On May 9th, Citizens Union joined with over thirty civic groups, including Common Cause and NYPIRG, and hundreds of activists from across the state to call for governmental reform. The 2006 Reform New York Lobby Day marked the second annual pilgrimage to Albany, where reform minded New Yorkers made their case for a more transparent, accountable and democratic state government. Many legislative leaders were in attendance; Assembly Speaker Sheldon Silver and Assembly Minority Leader James Tedisco, Senate Minority Leader and Candidate for Lieutenant Governor David Paterson and Gubernatorial Candidate Tom Suozzi spoke before the group.
Building on the success of last year’s efforts, the group advocated five key issues to be addressed in the 2006 legislative session:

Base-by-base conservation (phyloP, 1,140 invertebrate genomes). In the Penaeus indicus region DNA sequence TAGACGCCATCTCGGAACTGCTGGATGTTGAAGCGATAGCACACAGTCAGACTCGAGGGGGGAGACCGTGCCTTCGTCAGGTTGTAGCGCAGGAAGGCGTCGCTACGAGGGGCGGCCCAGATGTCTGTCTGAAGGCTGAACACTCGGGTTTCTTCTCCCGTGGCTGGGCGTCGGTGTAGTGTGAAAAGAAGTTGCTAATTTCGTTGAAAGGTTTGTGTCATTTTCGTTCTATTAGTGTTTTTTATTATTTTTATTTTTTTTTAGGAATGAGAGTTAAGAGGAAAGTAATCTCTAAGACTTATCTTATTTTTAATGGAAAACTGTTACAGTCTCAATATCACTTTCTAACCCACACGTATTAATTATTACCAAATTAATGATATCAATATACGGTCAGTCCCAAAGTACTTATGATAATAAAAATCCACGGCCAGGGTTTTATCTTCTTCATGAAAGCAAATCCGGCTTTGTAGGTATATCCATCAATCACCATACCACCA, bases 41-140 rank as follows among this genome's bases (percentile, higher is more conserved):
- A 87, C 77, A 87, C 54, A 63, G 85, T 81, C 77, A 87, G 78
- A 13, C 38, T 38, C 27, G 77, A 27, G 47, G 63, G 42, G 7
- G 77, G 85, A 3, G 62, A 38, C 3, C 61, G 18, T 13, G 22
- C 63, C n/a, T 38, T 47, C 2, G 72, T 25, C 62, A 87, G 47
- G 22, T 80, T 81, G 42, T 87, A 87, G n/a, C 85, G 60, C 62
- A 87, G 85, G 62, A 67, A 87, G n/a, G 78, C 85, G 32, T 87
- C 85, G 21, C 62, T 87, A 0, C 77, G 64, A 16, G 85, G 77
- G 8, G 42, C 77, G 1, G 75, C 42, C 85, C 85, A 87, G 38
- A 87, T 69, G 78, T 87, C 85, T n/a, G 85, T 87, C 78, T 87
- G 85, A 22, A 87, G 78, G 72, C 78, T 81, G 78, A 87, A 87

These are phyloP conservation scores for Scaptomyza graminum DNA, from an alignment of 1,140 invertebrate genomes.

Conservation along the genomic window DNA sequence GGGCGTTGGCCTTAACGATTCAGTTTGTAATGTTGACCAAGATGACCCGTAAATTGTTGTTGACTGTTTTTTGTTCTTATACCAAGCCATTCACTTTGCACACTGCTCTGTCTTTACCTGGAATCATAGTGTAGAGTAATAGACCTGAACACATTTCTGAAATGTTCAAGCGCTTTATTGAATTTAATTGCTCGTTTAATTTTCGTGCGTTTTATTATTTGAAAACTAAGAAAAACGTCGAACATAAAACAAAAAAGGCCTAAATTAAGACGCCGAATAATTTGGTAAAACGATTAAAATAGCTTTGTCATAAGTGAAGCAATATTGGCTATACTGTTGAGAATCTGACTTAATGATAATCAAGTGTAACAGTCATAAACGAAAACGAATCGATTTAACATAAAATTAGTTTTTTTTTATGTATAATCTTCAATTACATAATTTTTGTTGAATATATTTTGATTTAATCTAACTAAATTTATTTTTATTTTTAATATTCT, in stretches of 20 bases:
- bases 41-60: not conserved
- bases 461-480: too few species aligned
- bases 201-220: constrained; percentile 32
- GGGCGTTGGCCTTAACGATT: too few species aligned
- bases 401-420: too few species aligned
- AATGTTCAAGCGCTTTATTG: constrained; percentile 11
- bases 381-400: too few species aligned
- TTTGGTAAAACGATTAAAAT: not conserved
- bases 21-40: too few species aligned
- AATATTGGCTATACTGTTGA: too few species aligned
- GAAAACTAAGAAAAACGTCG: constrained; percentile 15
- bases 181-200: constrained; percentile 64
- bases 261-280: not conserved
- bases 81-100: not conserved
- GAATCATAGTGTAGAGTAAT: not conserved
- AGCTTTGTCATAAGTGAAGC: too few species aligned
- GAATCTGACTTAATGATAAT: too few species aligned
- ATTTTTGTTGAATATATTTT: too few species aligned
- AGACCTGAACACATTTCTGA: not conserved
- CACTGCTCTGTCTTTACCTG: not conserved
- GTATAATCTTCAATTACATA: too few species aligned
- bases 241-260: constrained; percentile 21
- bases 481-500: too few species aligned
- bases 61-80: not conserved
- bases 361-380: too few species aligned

- Ethics Reform (pdf format) that will close the campaign finance “personal use” loophole, end “pay to play” practices, and create a new independent ethics commission.
- Campaign Finance Reform (pdf format) that addresses soft money, provides limits on campaign contributions, mandates disclosure and establishes a voluntary system of public financing.
- Legislative Rules Reform (pdf format) that will enable greater openness and accountability, and empower rank-and-file members to have more control over legislation.
- Budget Transparency through the disclosure of member items, creation of a new independent and nonpartisan budget office, and simplification of appropriation bills.
- Redistricting Reform that creates an independent redistricting commission to draw district lines that are fair and representative and do not favor or oppose any political party or legislator.